Messages from the Bishop
Written by Bishop Henry on Saturday, 01 November 2014
Re-reading Pope Francis' Apostolic Exhortation, "Evangelii Gaudium" reminded me of the story about a business man who had lost his sense of inner joy. He was struggling to find meaning in his life.
Work had taken over, he was very successful and he was constantly jet-setting from city to city on business, but all of this activity was taking precious time from his family and parish life.
On one business tip, he found himself sitting next to Mother Teresa of Calcutta. He couldn't believe the opportunity! He was quite nervous, but he was sure that if he could get up enough courage to speak to her, she could help him through his spiritual crisis.
Not knowing how to start the conversation, he decided bluntly to ask, "How do I find joy in my life?" Mother said you have to have joy. He interrupted, thinking that she didn't understand the question, "Yes, but what I need to find is - joy"
Kindly, she continued, "You must make J.O.Y. your priority in this order - Jesus, Others, and You - and only this order. Then you will find the spiritual joy you are looking for and the joy that God wants for you."
Joy makes a difference in the life of any person, whatever his or her vocation might be. It is not the emotional joy, which is occasional and superficial, but the joy that floods the soul and makes the person radiant, transparent, a messenger of transcendent beauty.
This joy arises from our encounter with the Gospel and with Jesus. Jesus invites us all:"Come to me, all you that are weary and are carrying heavy burdens, and I will give you rest. Take my yoke upon you, and learn from me; for I am gentle and humble in heart, and you will find rest for your souls. For my yoke is easy, and my burden is light" (Mt.11:28-30).
He brings joy to our lives and we cannot live without proclaiming it to others. This is the dynamic of evangelization and the way to convey our faith: "It is not by proselytizing that the church grows but by attraction" (EG 14). A personal relationship with Jesus finds its natural expression in service of others.
Vocations are multiplied "by attraction."
In the case of the ministerial priesthood, the overwhelming majority of priests are extremely happy in their vocations. Why? Most priests will cite administering the Sacraments, preaching the Word, and helping people and their families as great sources of satisfaction. The priest is given the privilege of acting in the person of Christ at key moments in the life of the Church.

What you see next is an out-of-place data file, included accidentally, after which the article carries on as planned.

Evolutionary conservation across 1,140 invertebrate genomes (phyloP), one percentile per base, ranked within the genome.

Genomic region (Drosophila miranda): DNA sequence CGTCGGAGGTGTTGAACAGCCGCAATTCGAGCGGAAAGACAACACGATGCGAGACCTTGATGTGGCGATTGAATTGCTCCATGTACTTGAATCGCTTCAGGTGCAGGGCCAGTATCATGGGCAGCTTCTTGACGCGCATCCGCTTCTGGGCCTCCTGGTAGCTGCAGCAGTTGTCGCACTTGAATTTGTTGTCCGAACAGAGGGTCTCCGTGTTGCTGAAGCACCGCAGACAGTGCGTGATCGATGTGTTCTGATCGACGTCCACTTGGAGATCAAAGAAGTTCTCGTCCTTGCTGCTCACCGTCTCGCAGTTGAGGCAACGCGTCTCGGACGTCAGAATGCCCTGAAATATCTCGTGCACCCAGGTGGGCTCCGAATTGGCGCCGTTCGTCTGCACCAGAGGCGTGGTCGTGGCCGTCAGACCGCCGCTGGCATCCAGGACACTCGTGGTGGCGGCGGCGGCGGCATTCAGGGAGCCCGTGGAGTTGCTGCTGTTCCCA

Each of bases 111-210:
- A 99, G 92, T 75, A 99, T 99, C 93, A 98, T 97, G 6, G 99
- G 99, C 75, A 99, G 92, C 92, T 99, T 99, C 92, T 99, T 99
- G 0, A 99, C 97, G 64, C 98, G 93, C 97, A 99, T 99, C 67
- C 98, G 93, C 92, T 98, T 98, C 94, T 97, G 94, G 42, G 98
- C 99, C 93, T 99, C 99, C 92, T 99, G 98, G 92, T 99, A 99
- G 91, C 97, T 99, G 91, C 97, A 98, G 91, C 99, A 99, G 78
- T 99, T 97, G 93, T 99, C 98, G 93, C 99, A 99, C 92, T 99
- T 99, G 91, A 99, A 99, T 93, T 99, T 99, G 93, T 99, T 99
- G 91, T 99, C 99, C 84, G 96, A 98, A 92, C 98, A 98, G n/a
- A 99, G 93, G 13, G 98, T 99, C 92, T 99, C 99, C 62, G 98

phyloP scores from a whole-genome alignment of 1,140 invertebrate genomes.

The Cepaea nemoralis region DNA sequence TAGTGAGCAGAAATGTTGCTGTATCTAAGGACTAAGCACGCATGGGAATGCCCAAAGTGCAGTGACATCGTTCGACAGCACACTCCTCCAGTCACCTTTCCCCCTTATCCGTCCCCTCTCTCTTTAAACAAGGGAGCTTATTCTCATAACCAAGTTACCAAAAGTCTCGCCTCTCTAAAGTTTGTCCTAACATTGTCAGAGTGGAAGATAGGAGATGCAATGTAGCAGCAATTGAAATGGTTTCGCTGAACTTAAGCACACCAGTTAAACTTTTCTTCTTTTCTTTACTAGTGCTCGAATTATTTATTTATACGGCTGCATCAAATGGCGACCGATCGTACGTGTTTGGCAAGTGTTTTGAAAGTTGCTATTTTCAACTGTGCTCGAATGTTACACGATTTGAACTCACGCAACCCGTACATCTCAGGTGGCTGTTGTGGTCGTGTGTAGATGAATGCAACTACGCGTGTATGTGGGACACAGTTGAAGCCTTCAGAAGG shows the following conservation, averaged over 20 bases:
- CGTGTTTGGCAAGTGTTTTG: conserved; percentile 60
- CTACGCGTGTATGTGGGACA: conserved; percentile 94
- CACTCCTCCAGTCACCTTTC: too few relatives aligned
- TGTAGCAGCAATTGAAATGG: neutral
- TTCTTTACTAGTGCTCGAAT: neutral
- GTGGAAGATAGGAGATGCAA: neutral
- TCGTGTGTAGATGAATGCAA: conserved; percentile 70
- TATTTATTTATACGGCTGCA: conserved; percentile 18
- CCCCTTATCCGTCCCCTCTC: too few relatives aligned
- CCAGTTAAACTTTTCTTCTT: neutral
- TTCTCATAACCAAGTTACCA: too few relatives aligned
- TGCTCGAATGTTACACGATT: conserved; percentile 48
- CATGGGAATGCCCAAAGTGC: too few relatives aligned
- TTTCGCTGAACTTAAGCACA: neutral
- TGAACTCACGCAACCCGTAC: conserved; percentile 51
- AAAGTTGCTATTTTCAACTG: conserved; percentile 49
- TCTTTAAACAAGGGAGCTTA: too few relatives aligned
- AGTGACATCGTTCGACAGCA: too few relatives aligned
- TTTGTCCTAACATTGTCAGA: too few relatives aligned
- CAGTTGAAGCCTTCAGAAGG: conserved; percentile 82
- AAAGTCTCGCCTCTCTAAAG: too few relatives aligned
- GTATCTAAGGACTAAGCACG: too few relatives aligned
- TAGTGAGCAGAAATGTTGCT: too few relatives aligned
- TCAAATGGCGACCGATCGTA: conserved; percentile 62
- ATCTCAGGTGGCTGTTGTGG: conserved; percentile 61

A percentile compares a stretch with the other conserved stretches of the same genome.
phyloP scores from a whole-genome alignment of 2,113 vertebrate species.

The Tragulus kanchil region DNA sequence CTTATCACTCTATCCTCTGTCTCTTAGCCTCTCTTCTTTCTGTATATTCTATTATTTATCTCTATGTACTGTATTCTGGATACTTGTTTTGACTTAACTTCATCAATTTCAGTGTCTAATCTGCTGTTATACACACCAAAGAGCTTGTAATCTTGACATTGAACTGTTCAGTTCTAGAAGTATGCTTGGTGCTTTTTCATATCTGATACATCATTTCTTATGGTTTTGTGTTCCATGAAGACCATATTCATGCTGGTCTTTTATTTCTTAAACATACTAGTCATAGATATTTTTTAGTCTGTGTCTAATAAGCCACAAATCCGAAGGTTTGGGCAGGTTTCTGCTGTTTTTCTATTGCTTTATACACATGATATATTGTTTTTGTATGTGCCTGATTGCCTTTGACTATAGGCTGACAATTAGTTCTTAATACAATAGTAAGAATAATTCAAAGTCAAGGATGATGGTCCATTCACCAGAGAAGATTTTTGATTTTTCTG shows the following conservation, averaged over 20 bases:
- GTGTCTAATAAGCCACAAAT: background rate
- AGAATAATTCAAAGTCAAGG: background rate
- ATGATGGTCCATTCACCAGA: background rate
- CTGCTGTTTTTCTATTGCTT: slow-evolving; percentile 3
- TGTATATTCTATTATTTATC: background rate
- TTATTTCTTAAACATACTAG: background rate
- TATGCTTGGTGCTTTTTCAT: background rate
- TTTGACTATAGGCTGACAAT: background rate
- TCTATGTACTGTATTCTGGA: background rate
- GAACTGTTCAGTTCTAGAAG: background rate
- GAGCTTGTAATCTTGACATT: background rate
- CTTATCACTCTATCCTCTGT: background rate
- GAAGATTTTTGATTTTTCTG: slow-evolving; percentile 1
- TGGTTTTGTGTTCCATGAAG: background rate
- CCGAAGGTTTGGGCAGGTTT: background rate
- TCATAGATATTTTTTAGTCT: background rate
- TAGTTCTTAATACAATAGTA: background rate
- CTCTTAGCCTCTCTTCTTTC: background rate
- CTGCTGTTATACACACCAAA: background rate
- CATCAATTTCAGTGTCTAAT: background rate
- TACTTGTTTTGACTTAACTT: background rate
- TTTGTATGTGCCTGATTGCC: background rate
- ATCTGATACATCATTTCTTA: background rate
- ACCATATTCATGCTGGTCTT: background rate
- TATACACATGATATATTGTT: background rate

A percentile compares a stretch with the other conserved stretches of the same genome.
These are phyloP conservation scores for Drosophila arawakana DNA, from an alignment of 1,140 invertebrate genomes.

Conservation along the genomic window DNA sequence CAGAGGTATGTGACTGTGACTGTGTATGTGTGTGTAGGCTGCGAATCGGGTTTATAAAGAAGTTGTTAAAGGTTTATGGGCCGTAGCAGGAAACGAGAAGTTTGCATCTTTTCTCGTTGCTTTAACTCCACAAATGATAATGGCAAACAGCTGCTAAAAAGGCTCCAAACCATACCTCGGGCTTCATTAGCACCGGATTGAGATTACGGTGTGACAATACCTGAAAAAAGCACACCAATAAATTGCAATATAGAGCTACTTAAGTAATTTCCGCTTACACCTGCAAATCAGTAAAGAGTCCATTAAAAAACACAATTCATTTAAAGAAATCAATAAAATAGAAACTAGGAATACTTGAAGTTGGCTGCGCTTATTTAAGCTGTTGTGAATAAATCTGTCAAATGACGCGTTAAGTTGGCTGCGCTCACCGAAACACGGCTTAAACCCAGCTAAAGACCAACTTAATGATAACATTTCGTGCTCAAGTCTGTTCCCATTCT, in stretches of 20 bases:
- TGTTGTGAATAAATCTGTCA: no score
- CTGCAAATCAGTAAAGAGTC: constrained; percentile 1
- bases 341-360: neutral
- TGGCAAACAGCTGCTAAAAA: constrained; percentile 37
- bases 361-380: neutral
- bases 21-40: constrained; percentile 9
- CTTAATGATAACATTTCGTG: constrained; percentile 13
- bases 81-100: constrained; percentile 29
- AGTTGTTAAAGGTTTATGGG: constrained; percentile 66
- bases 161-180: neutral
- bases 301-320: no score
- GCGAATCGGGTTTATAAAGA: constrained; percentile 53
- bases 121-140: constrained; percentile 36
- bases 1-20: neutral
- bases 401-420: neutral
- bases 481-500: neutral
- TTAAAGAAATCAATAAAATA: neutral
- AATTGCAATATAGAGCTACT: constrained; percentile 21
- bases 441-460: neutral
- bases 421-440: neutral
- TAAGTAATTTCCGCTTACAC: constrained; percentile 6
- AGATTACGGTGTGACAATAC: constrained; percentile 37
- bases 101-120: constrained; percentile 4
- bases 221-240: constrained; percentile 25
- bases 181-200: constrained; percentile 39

Msgr. Stephen Rossetti, in "Why Priests Are Happy: A Study of the Psychological and Spiritual Health of Priests", reports that 92% of priests say they are happy in the ministry. Other studies corroborate his findings on priests' happiness. A 2006 National Opinion Research Center survey of 27,000 Americans reported clergy enjoy the highest level of job satisfaction in America.
Ultimately, the source of happiness for any child of God - whether their call is to priesthood, the consecrated life, marriage or the single life - is his or her relationship with Jesus Christ.
Pope Francis understands that: "Many places are experiencing a dearth of vocations to the priesthood and consecrated life. This is often due to a lack of contagious apostolic fervour in communities which results in a cooling of enthusiasm and attractiveness. Wherever there is life, fervour and a desire to bring Christ to others, genuine vocations will arise. Even in parishes where priests are not particularly committed or joyful, the fraternal life and fervour of the community can awaken in the young a desire to consecrate themselves completely to God and to the preaching of the Gospel. This is particularly true if such a living community prays insistently for vocations and courageously proposes to its young people the path of special consecration"(EG 107).
Pope Francis also addresses the question of the vocation of women in the Church. He acknowledges that the ministerial priesthood is reserved to males "as a sign of Christ the Spouse"(EG 104).
But rather than focus on what is not possible, he says: "I readily acknowledge that many women share pastoral responsibilities with priests helping to guide people, families and groups and offering new contributions to theological reflection. But we need to create still broader opportunities for a more incisive female presence in the church. Because the feminine genius is needed in all expressions in the life of society, the presence of women must also be guaranteed in the workplace and in the various other settings where important decisions are made, both in the Church and in social structures." (EG 103).
"The ministerial priesthood is one means employed by Jesus for the service of his people, yet our great dignity derives from baptism. Which is accessible for all" (EG 104).
And J.O.Y., in that order and only in that order, must be our priority.
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